* Democrats shine in Colorado, New York, Minnesota, Maine
* Republican "bright spots" include Wisconsin and Arkansas
Nov 7 Democrats were on track to capture more
state legislative seats than Republicans in Tuesday's election,
as President Barack Obama's re-election spilled into local
races, the National Conference of State Legislatures said on
"It's still too early to say how many seats Democrats have
netted, but clearly they are going to wind up netting seats in
state legislatures, and they are also going to wind up winning
over more chambers than the (Republicans) this time around,"
said NCSL analyst Tim Storey.
Democrats wrested the Colorado House of Representatives, the
New York Senate and likely the New Hampshire House from
Republicans and gained control of the Oregon House, which had
been evenly split, the bipartisan NCSL reported.
The president's party also took back both chambers of the
Minnesota and Maine legislatures that had gone to the
Republicans in 2010's midterm election.
Michael Sergeant, executive director of the Democratic
Legislative Campaign Committee, said he expects his party to
pick up at least 300 legislative seats.
"We were successful even in places where the president
wasn't successful," he said.
Storey said redistricting, a process that allows the
dominant party in legislatures to determine voting districts in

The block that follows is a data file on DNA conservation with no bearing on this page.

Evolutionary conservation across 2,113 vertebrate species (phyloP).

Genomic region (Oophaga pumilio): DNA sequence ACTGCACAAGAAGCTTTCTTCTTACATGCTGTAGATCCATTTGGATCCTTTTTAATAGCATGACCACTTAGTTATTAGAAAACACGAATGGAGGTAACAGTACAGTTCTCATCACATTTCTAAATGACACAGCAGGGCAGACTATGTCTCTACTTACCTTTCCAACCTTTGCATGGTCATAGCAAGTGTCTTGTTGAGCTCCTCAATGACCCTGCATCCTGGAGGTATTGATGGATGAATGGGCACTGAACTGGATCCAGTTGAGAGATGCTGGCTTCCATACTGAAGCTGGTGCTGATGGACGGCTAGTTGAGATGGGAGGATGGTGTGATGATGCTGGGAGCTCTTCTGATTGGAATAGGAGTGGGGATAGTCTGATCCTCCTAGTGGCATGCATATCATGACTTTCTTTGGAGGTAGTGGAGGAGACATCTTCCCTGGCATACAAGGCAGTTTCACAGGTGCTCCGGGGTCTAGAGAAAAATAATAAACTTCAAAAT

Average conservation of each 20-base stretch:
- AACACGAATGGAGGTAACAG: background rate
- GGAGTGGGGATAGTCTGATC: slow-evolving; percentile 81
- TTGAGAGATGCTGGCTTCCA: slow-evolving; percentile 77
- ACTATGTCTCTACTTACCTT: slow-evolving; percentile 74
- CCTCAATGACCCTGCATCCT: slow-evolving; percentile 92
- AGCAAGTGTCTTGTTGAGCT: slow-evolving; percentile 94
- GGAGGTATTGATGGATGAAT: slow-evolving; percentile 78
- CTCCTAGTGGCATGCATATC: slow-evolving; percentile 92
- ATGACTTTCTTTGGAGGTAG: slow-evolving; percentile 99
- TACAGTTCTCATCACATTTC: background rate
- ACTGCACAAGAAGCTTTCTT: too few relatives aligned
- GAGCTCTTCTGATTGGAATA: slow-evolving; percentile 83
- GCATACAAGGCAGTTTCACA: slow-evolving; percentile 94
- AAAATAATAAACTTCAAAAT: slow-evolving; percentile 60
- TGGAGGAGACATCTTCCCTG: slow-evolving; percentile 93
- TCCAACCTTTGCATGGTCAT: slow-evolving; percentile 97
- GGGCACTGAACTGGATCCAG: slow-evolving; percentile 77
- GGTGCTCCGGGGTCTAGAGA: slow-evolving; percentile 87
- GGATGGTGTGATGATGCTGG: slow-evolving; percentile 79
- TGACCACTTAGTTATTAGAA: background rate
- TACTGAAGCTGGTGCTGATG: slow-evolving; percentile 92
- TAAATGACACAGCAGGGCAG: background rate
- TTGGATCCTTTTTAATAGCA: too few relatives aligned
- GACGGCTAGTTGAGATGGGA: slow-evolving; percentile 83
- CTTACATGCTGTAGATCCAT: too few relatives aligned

most states every 10 years, was a huge help to parties in
control, resulting in bigger majorities for Democrats in
Illinois and for Republicans in North Carolina.
There were "definitely some bright spots" for Republicans on
election night, Storey said.
Republicans took the Wisconsin Senate, where Democrats had
held a short-lived majority as a result of a June recall
election touched off by a Republican-led effort to limit the
power of public sector unions in that state.
They also gained control of the House and Senate in
Arkansas, which was the last southern state in which Democrats
were the majority in both chambers, the NCSL reported. Alaska's
tied Senate also swung to Republicans.
Republicans defended most of the chambers they won in 2010,
said Chris Jankowski, president of the Republican State
The election pared the number of legislatures with split
party control to three - Iowa, Kentucky and New Hampshire - from
eight. It left the Virginia Senate as the only evenly split
chamber, but where the Republican lieutenant governor can break
a tie, Storey said.
Republicans now control both chambers in 26 states, the same
as before the election, while Democratic legislatures total 19,
up from 15.
Tuesday's election results left Republicans in charge of 56
chambers, while Democrats control 41, Storey said.
Heading into the election, Republicans controlled 59
legislative chambers, while Democrats controlled 36 and three
were tied, according to the NCSL. Nebraska's single-chamber
legislature is nonpartisan.
There were more than 6,000 races for state lawmaker on
ballots nationwide, accounting for 82 percent of legislative
Four years ago, the battle for state legislative seats ended
in somewhat of a stalemate between the parties. But in 2010,
Republicans made big gains, riding on a political wave that gave
the party control of the U.S. House of Representatives.